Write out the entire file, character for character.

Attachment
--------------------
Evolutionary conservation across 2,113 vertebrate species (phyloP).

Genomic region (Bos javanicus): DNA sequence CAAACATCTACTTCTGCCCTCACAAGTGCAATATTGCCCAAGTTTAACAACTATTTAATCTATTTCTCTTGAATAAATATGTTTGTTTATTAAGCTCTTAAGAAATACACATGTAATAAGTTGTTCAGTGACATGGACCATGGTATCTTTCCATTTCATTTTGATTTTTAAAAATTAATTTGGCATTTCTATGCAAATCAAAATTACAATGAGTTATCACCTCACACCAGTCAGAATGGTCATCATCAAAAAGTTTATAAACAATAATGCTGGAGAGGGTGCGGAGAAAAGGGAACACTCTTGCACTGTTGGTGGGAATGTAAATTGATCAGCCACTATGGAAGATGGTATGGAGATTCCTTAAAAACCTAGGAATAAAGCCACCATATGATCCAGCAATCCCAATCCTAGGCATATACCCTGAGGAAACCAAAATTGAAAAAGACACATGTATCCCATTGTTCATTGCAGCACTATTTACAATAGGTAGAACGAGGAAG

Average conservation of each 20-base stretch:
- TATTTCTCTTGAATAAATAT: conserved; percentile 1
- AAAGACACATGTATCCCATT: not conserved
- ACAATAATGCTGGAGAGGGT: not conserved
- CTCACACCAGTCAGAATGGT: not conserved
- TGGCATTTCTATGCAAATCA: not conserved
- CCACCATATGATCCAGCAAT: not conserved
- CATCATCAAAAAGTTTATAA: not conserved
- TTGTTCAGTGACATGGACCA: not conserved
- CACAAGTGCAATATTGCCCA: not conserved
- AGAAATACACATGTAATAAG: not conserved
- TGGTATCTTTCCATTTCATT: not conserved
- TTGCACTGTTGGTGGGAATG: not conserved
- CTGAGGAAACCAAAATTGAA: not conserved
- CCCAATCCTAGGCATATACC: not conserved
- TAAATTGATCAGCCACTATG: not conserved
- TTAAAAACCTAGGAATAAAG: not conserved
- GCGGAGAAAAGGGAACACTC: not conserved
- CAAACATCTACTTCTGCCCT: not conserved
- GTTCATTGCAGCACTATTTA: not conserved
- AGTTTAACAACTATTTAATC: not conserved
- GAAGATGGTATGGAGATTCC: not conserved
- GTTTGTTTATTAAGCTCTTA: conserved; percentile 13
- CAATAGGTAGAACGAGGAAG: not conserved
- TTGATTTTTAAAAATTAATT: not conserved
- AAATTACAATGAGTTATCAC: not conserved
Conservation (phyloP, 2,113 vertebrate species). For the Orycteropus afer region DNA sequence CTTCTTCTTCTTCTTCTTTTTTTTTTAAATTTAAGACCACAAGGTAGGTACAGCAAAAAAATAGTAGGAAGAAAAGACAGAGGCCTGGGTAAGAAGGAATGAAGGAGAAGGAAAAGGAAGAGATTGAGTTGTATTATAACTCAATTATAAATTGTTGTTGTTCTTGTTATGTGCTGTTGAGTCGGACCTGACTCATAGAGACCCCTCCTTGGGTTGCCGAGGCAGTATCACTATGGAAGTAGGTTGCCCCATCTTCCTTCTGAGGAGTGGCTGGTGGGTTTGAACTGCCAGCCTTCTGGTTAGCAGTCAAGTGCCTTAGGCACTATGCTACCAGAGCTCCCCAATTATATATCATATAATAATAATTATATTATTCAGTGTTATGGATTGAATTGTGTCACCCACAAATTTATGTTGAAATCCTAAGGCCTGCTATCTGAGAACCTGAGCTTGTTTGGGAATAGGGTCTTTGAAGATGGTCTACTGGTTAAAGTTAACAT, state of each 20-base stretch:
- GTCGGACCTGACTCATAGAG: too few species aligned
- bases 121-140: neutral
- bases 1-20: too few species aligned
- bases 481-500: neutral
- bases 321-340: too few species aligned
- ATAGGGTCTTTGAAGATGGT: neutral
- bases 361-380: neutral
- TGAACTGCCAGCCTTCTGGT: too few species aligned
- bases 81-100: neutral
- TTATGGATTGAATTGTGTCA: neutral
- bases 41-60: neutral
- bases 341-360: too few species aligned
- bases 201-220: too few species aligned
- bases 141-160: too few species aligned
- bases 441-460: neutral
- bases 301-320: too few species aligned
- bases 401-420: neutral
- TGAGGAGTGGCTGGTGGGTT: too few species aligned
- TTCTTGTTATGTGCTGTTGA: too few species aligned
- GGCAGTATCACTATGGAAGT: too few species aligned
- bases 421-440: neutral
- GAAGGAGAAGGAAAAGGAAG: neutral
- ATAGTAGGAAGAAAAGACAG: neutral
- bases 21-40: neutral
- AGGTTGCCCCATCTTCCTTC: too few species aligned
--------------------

Evolutionary conservation across 2,113 vertebrate species (phyloP).

Genomic region (Bos javanicus): DNA sequence CAAACATCTACTTCTGCCCTCACAAGTGCAATATTGCCCAAGTTTAACAACTATTTAATCTATTTCTCTTGAATAAATATGTTTGTTTATTAAGCTCTTAAGAAATACACATGTAATAAGTTGTTCAGTGACATGGACCATGGTATCTTTCCATTTCATTTTGATTTTTAAAAATTAATTTGGCATTTCTATGCAAATCAAAATTACAATGAGTTATCACCTCACACCAGTCAGAATGGTCATCATCAAAAAGTTTATAAACAATAATGCTGGAGAGGGTGCGGAGAAAAGGGAACACTCTTGCACTGTTGGTGGGAATGTAAATTGATCAGCCACTATGGAAGATGGTATGGAGATTCCTTAAAAACCTAGGAATAAAGCCACCATATGATCCAGCAATCCCAATCCTAGGCATATACCCTGAGGAAACCAAAATTGAAAAAGACACATGTATCCCATTGTTCATTGCAGCACTATTTACAATAGGTAGAACGAGGAAG

Average conservation of each 20-base stretch:
- TATTTCTCTTGAATAAATAT: conserved; percentile 1
- AAAGACACATGTATCCCATT: not conserved
- ACAATAATGCTGGAGAGGGT: not conserved
- CTCACACCAGTCAGAATGGT: not conserved
- TGGCATTTCTATGCAAATCA: not conserved
- CCACCATATGATCCAGCAAT: not conserved
- CATCATCAAAAAGTTTATAA: not conserved
- TTGTTCAGTGACATGGACCA: not conserved
- CACAAGTGCAATATTGCCCA: not conserved
- AGAAATACACATGTAATAAG: not conserved
- TGGTATCTTTCCATTTCATT: not conserved
- TTGCACTGTTGGTGGGAATG: not conserved
- CTGAGGAAACCAAAATTGAA: not conserved
- CCCAATCCTAGGCATATACC: not conserved
- TAAATTGATCAGCCACTATG: not conserved
- TTAAAAACCTAGGAATAAAG: not conserved
- GCGGAGAAAAGGGAACACTC: not conserved
- CAAACATCTACTTCTGCCCT: not conserved
- GTTCATTGCAGCACTATTTA: not conserved
- AGTTTAACAACTATTTAATC: not conserved
- GAAGATGGTATGGAGATTCC: not conserved
- GTTTGTTTATTAAGCTCTTA: conserved; percentile 13
- CAATAGGTAGAACGAGGAAG: not conserved
- TTGATTTTTAAAAATTAATT: not conserved
- AAATTACAATGAGTTATCAC: not conserved
Conservation (phyloP, 2,113 vertebrate species). For the Orycteropus afer region DNA sequence CTTCTTCTTCTTCTTCTTTTTTTTTTAAATTTAAGACCACAAGGTAGGTACAGCAAAAAAATAGTAGGAAGAAAAGACAGAGGCCTGGGTAAGAAGGAATGAAGGAGAAGGAAAAGGAAGAGATTGAGTTGTATTATAACTCAATTATAAATTGTTGTTGTTCTTGTTATGTGCTGTTGAGTCGGACCTGACTCATAGAGACCCCTCCTTGGGTTGCCGAGGCAGTATCACTATGGAAGTAGGTTGCCCCATCTTCCTTCTGAGGAGTGGCTGGTGGGTTTGAACTGCCAGCCTTCTGGTTAGCAGTCAAGTGCCTTAGGCACTATGCTACCAGAGCTCCCCAATTATATATCATATAATAATAATTATATTATTCAGTGTTATGGATTGAATTGTGTCACCCACAAATTTATGTTGAAATCCTAAGGCCTGCTATCTGAGAACCTGAGCTTGTTTGGGAATAGGGTCTTTGAAGATGGTCTACTGGTTAAAGTTAACAT, state of each 20-base stretch:
- GTCGGACCTGACTCATAGAG: too few species aligned
- bases 121-140: neutral
- bases 1-20: too few species aligned
- bases 481-500: neutral
- bases 321-340: too few species aligned
- ATAGGGTCTTTGAAGATGGT: neutral
- bases 361-380: neutral
- TGAACTGCCAGCCTTCTGGT: too few species aligned
- bases 81-100: neutral
- TTATGGATTGAATTGTGTCA: neutral
- bases 41-60: neutral
- bases 341-360: too few species aligned
- bases 201-220: too few species aligned
- bases 141-160: too few species aligned
- bases 441-460: neutral
- bases 301-320: too few species aligned
- bases 401-420: neutral
- TGAGGAGTGGCTGGTGGGTT: too few species aligned
- TTCTTGTTATGTGCTGTTGA: too few species aligned
- GGCAGTATCACTATGGAAGT: too few species aligned
- bases 421-440: neutral
- GAAGGAGAAGGAAAAGGAAG: neutral
- ATAGTAGGAAGAAAAGACAG: neutral
- bases 21-40: neutral
- AGGTTGCCCCATCTTCCTTC: too few species aligned